Jason speaks to a challenge that many often face in marriage – disillusionment. It happens when the honeymoon stage fads and our expectations are unmet. Jason reminds married people to reflect on the purpose of marriage, because this will provide perspective that prevents disappointment.

Made For Greatness

“We’re going to have to carry our cross. We’re going to have to sweat. We’re going to have to roll up our sleeves and get to work, and we’re going to need grace from God…” – Jason Angelette

Jason looks to the cross as a reminder that everyone will face challenges in life – when they come, they should not lead to a crisis of faith! Marriage itself is about sacrifice, and difficult times in the relationship are a reminder that marriage brings about sanctification. Jason draws connections between marriage and Scripture, illustrating the fact that neither marriage nor the Christian faith is all joy or all sorrow.

The Dance

“Wives should be subordinate to their husbands as to the Lord. For the husband is head of his wife just as Christ is head of the church, he himself the savior of the body. As the church is subordinate to Christ, so wives should be subordinate to their husbands in everything. Husbands, love your wives, even as Christ loved the church” Ephesians 5:21-25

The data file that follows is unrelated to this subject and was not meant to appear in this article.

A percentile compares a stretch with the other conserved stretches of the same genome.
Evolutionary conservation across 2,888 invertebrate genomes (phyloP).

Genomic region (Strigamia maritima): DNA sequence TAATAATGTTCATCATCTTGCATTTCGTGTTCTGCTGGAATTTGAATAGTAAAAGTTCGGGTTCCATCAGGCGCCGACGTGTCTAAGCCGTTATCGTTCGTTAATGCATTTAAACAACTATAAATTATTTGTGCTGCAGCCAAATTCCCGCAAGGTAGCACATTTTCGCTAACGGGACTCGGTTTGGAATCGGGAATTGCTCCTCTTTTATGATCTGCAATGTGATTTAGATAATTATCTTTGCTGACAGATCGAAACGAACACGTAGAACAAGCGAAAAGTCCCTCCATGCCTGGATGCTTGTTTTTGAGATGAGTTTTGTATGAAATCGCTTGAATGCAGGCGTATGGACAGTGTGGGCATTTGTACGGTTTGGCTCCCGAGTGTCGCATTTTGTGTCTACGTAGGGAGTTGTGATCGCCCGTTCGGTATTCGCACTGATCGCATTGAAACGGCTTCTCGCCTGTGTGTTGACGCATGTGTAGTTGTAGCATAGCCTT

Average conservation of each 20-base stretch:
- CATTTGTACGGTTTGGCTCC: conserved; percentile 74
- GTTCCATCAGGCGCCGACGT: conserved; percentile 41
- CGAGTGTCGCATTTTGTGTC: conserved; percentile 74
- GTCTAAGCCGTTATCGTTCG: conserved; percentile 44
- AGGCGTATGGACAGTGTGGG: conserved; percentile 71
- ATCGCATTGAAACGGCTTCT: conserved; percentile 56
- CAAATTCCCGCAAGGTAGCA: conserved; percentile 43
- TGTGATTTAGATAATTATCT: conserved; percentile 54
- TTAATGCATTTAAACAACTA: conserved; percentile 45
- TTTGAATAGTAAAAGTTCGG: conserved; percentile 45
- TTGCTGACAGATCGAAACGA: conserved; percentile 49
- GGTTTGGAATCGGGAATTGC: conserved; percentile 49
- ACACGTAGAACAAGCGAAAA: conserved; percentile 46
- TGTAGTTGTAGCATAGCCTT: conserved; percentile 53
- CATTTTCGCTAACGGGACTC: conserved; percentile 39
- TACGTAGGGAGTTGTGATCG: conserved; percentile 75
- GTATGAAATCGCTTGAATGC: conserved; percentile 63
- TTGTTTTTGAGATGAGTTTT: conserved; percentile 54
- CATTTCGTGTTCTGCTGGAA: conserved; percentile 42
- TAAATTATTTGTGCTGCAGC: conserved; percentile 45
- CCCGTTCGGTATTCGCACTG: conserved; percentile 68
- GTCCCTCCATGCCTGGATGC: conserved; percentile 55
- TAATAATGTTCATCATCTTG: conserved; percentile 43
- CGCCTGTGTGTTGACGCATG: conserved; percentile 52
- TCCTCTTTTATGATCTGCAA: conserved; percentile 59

Do those first four words make you cringe?

We may want to stop reading after the first sentence, but it is crucial to understand verses such as this in the context of Scripture. So often this particular verse is misunderstood. In reality, Christ is inviting us into the Heavenly Father’s beautiful design for man and woman – that their union would mirror the love between Christ and His Church. Marriage is a beautiful masterpiece, in which love is a dance – a dance that reveals the amazing love of Christ to the world.

Stay with me as I try to explain this analogy of marriage as a dance. I’m not shy about hitting the dance floor with my wife, but I confess that I truly know nothing about dancing. My wife is the dancer – she is well-trained and continues to choreograph, so she makes us look good! My expertise on the subject comes from her, or from listening to the critiques of reality TV judges. We worked on this article together, with myself taking the lead and her making it beautiful – just like when we dance!